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Unlimited 2014 - disability arts online
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The Kaos Signing Choir took over the Clore Ballroom on Sunday morning to spread a bit of happiness / 9 September 2014

By Amardeep Sohi

I went to the Learn How to Sign, Sing and Dance to Pharrell William’s Happy Workshop and participatory workshop

Happy: a state of mind and the title of the infectious single by Pharrell Williams, which induced adults and children alike, to gather at the Southbank Centre on a sunny Sunday afternoon to sign, sing and dance.

It’s not often that I abandon my pen and notebook when reviewing, but abandon them I did. Learning how to sign is engraved onto my list of things to learn, and this workshop presented the perfect opportunity to start.

The fedora-sporting Jemima and Mikeel led the crowd that had gathered under the glistening glitterball of the Clore Ballroom. Forming a large circle, the group was asked to begin the warm-up session by introducing a dance move to the group that signified happiness for them.

Examples of the happy moves put forth by the group included: swirling, body-rolling, leaping and hip shaking. Warm up complete, the session moved onto learning sign language to accompany the song lyrics. The song is only made up of two verses and that clap calling chorus, so it seemed achievable for even the most inexperienced novice.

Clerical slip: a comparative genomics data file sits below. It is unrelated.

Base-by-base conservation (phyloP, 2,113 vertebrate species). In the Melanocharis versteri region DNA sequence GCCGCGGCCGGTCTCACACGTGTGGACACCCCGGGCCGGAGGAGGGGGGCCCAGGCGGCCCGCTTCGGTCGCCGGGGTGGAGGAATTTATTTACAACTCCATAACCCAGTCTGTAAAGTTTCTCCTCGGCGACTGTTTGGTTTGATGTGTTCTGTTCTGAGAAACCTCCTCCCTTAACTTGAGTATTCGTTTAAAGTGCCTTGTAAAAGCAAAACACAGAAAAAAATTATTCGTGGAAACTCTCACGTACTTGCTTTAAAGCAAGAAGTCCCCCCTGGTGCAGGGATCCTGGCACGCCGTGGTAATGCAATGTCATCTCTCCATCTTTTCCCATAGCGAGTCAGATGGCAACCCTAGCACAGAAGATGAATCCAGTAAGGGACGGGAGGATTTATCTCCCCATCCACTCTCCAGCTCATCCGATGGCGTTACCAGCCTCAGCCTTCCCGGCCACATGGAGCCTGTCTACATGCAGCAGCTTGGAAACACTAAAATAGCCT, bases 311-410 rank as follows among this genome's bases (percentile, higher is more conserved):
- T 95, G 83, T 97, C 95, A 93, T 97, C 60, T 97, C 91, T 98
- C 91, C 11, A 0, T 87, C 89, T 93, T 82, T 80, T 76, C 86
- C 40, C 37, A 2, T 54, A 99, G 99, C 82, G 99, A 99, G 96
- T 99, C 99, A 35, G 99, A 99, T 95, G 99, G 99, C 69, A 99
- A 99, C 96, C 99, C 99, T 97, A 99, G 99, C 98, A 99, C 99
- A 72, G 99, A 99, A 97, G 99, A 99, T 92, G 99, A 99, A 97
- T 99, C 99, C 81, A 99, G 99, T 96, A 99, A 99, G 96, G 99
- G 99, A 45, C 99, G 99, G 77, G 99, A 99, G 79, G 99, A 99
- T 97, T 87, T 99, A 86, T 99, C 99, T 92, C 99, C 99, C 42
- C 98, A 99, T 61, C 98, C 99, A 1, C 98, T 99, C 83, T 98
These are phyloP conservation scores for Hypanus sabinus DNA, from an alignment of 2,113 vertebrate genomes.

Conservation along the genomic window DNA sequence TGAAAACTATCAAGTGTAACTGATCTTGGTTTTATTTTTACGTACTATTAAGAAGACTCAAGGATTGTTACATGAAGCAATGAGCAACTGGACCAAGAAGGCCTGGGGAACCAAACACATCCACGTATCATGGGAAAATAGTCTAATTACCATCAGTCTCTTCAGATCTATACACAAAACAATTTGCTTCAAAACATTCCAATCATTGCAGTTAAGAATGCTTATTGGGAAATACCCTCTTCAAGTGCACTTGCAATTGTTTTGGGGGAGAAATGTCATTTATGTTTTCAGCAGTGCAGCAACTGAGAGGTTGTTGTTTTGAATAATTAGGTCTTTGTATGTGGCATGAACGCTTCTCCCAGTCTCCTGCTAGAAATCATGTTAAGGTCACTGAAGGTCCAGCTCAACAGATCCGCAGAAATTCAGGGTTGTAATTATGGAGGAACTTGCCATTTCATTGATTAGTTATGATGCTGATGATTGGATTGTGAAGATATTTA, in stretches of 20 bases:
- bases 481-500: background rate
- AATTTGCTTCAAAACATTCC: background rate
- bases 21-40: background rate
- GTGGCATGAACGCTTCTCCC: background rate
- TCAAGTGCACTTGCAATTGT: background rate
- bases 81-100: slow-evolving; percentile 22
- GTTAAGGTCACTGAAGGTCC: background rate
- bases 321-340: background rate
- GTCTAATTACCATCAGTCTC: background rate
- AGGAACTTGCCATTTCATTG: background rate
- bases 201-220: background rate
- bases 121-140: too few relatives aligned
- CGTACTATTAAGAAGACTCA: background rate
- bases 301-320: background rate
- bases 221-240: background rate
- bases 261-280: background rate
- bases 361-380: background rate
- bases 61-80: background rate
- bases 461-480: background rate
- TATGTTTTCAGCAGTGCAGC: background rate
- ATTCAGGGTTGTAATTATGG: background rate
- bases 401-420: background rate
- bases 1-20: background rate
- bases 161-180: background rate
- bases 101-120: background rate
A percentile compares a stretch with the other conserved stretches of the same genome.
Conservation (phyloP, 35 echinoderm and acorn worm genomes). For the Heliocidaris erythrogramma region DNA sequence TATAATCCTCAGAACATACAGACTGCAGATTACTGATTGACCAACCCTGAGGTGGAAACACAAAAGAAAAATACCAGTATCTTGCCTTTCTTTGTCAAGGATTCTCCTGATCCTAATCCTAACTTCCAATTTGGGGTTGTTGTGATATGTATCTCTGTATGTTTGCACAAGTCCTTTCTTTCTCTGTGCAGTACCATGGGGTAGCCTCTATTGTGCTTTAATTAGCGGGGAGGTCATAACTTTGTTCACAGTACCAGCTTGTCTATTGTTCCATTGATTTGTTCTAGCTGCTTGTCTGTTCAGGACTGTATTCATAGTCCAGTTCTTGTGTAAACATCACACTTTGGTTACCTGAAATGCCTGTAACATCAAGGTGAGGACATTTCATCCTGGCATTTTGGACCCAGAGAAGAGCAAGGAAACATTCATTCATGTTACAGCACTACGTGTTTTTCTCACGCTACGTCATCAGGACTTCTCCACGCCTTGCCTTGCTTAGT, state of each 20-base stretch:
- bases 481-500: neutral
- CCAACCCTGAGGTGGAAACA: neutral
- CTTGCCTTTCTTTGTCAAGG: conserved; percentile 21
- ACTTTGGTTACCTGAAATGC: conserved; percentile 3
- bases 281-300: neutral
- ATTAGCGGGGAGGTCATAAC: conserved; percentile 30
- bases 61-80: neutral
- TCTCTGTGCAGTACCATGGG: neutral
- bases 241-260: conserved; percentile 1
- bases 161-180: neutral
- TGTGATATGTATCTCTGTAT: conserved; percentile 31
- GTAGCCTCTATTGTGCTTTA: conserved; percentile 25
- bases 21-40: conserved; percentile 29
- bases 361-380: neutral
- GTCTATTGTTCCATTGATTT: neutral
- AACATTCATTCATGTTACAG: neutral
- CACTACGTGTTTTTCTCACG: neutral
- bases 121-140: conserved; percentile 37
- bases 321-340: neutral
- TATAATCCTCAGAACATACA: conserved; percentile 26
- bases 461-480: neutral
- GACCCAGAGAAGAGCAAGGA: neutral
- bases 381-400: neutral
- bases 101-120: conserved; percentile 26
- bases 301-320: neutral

The pace was a little fast for this particular novice, but nothing that the repetitive structure of the workshop didn’t resolve. Although, breaking down the signing, would have resulted in less repetition.

Organisers of this participatory workshop could not have chosen a more befitting soundtrack.  Not only is it a song that can compel the most reluctant of dancer to move, but the joyous energy is catching. By the end of the session, the steady stream of adults easily outnumbered the children.

The final performance was enhanced by the uplifting sound of the Kaos Signing Choir, who raised the musical bar during a final performance that brought the footfall of the Southbank Centre to a halt, and commandeered the attention of all those in the vicinity.

I struggle to think of a more creative and memorable way of learning BSL.

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